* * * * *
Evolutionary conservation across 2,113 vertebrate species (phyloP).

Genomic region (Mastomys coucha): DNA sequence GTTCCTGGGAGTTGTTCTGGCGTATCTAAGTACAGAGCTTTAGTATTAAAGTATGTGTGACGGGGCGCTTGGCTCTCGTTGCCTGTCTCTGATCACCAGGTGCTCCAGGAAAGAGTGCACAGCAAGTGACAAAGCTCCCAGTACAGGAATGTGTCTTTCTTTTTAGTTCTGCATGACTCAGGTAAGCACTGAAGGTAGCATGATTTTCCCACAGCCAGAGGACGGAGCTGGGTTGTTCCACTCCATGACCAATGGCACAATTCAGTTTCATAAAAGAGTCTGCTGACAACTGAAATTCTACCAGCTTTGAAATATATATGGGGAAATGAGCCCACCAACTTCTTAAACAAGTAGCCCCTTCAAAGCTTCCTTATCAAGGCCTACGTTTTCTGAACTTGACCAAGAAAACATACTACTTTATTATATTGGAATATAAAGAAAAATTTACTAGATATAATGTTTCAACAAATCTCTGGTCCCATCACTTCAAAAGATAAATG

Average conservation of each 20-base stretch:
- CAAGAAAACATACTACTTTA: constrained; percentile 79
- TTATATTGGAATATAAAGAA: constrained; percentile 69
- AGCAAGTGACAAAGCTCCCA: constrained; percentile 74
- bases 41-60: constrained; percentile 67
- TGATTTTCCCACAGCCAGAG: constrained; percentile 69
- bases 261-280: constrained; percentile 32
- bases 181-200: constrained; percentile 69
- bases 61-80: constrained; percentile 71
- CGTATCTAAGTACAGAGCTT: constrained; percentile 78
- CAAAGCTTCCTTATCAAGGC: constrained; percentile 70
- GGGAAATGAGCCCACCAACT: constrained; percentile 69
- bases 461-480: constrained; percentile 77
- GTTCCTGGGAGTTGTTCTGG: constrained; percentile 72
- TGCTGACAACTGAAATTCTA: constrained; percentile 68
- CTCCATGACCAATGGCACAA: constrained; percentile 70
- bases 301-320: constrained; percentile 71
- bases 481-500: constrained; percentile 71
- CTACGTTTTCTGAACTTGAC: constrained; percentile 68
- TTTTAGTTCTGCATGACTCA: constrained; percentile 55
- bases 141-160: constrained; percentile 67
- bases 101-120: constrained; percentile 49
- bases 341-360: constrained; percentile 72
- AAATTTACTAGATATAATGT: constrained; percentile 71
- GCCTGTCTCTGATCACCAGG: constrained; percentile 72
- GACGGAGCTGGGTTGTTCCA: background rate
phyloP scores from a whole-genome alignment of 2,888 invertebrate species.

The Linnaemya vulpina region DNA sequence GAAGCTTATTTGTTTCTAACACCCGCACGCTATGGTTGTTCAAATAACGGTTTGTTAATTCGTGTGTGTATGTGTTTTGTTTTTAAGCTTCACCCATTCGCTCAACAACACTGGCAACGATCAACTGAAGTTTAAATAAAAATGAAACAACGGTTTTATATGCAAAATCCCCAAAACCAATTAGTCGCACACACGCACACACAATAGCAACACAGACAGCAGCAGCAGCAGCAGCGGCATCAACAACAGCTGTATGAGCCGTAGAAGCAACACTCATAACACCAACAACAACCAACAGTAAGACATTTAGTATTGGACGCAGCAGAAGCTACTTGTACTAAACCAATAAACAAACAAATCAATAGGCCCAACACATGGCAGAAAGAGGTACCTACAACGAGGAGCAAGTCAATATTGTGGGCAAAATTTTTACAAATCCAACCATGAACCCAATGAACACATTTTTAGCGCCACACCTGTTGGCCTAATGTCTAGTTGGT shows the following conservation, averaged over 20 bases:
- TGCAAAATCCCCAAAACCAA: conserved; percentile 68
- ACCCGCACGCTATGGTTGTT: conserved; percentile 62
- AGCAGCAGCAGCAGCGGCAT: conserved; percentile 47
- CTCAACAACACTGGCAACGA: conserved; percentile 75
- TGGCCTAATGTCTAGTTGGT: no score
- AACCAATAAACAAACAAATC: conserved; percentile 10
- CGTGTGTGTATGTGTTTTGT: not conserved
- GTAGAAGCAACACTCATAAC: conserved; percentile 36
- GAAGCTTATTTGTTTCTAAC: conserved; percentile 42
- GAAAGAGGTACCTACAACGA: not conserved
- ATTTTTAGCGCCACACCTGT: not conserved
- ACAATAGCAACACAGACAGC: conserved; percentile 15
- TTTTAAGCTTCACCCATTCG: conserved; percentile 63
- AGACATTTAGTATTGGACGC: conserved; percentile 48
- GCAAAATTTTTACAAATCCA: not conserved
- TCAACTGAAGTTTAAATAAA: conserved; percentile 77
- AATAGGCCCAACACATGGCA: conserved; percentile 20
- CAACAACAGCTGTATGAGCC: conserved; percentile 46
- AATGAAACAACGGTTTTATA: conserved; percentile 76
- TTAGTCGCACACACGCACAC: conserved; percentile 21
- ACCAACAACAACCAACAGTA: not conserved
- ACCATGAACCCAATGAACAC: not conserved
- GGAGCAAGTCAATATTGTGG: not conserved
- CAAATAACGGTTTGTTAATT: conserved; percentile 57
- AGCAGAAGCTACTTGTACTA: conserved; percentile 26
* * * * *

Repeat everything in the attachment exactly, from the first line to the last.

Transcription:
Evolutionary conservation across 2,113 vertebrate species (phyloP).

Genomic region (Mastomys coucha): DNA sequence GTTCCTGGGAGTTGTTCTGGCGTATCTAAGTACAGAGCTTTAGTATTAAAGTATGTGTGACGGGGCGCTTGGCTCTCGTTGCCTGTCTCTGATCACCAGGTGCTCCAGGAAAGAGTGCACAGCAAGTGACAAAGCTCCCAGTACAGGAATGTGTCTTTCTTTTTAGTTCTGCATGACTCAGGTAAGCACTGAAGGTAGCATGATTTTCCCACAGCCAGAGGACGGAGCTGGGTTGTTCCACTCCATGACCAATGGCACAATTCAGTTTCATAAAAGAGTCTGCTGACAACTGAAATTCTACCAGCTTTGAAATATATATGGGGAAATGAGCCCACCAACTTCTTAAACAAGTAGCCCCTTCAAAGCTTCCTTATCAAGGCCTACGTTTTCTGAACTTGACCAAGAAAACATACTACTTTATTATATTGGAATATAAAGAAAAATTTACTAGATATAATGTTTCAACAAATCTCTGGTCCCATCACTTCAAAAGATAAATG

Average conservation of each 20-base stretch:
- CAAGAAAACATACTACTTTA: constrained; percentile 79
- TTATATTGGAATATAAAGAA: constrained; percentile 69
- AGCAAGTGACAAAGCTCCCA: constrained; percentile 74
- bases 41-60: constrained; percentile 67
- TGATTTTCCCACAGCCAGAG: constrained; percentile 69
- bases 261-280: constrained; percentile 32
- bases 181-200: constrained; percentile 69
- bases 61-80: constrained; percentile 71
- CGTATCTAAGTACAGAGCTT: constrained; percentile 78
- CAAAGCTTCCTTATCAAGGC: constrained; percentile 70
- GGGAAATGAGCCCACCAACT: constrained; percentile 69
- bases 461-480: constrained; percentile 77
- GTTCCTGGGAGTTGTTCTGG: constrained; percentile 72
- TGCTGACAACTGAAATTCTA: constrained; percentile 68
- CTCCATGACCAATGGCACAA: constrained; percentile 70
- bases 301-320: constrained; percentile 71
- bases 481-500: constrained; percentile 71
- CTACGTTTTCTGAACTTGAC: constrained; percentile 68
- TTTTAGTTCTGCATGACTCA: constrained; percentile 55
- bases 141-160: constrained; percentile 67
- bases 101-120: constrained; percentile 49
- bases 341-360: constrained; percentile 72
- AAATTTACTAGATATAATGT: constrained; percentile 71
- GCCTGTCTCTGATCACCAGG: constrained; percentile 72
- GACGGAGCTGGGTTGTTCCA: background rate
phyloP scores from a whole-genome alignment of 2,888 invertebrate species.

The Linnaemya vulpina region DNA sequence GAAGCTTATTTGTTTCTAACACCCGCACGCTATGGTTGTTCAAATAACGGTTTGTTAATTCGTGTGTGTATGTGTTTTGTTTTTAAGCTTCACCCATTCGCTCAACAACACTGGCAACGATCAACTGAAGTTTAAATAAAAATGAAACAACGGTTTTATATGCAAAATCCCCAAAACCAATTAGTCGCACACACGCACACACAATAGCAACACAGACAGCAGCAGCAGCAGCAGCGGCATCAACAACAGCTGTATGAGCCGTAGAAGCAACACTCATAACACCAACAACAACCAACAGTAAGACATTTAGTATTGGACGCAGCAGAAGCTACTTGTACTAAACCAATAAACAAACAAATCAATAGGCCCAACACATGGCAGAAAGAGGTACCTACAACGAGGAGCAAGTCAATATTGTGGGCAAAATTTTTACAAATCCAACCATGAACCCAATGAACACATTTTTAGCGCCACACCTGTTGGCCTAATGTCTAGTTGGT shows the following conservation, averaged over 20 bases:
- TGCAAAATCCCCAAAACCAA: conserved; percentile 68
- ACCCGCACGCTATGGTTGTT: conserved; percentile 62
- AGCAGCAGCAGCAGCGGCAT: conserved; percentile 47
- CTCAACAACACTGGCAACGA: conserved; percentile 75
- TGGCCTAATGTCTAGTTGGT: no score
- AACCAATAAACAAACAAATC: conserved; percentile 10
- CGTGTGTGTATGTGTTTTGT: not conserved
- GTAGAAGCAACACTCATAAC: conserved; percentile 36
- GAAGCTTATTTGTTTCTAAC: conserved; percentile 42
- GAAAGAGGTACCTACAACGA: not conserved
- ATTTTTAGCGCCACACCTGT: not conserved
- ACAATAGCAACACAGACAGC: conserved; percentile 15
- TTTTAAGCTTCACCCATTCG: conserved; percentile 63
- AGACATTTAGTATTGGACGC: conserved; percentile 48
- GCAAAATTTTTACAAATCCA: not conserved
- TCAACTGAAGTTTAAATAAA: conserved; percentile 77
- AATAGGCCCAACACATGGCA: conserved; percentile 20
- CAACAACAGCTGTATGAGCC: conserved; percentile 46
- AATGAAACAACGGTTTTATA: conserved; percentile 76
- TTAGTCGCACACACGCACAC: conserved; percentile 21
- ACCAACAACAACCAACAGTA: not conserved
- ACCATGAACCCAATGAACAC: not conserved
- GGAGCAAGTCAATATTGTGG: not conserved
- CAAATAACGGTTTGTTAATT: conserved; percentile 57
- AGCAGAAGCTACTTGTACTA: conserved; percentile 26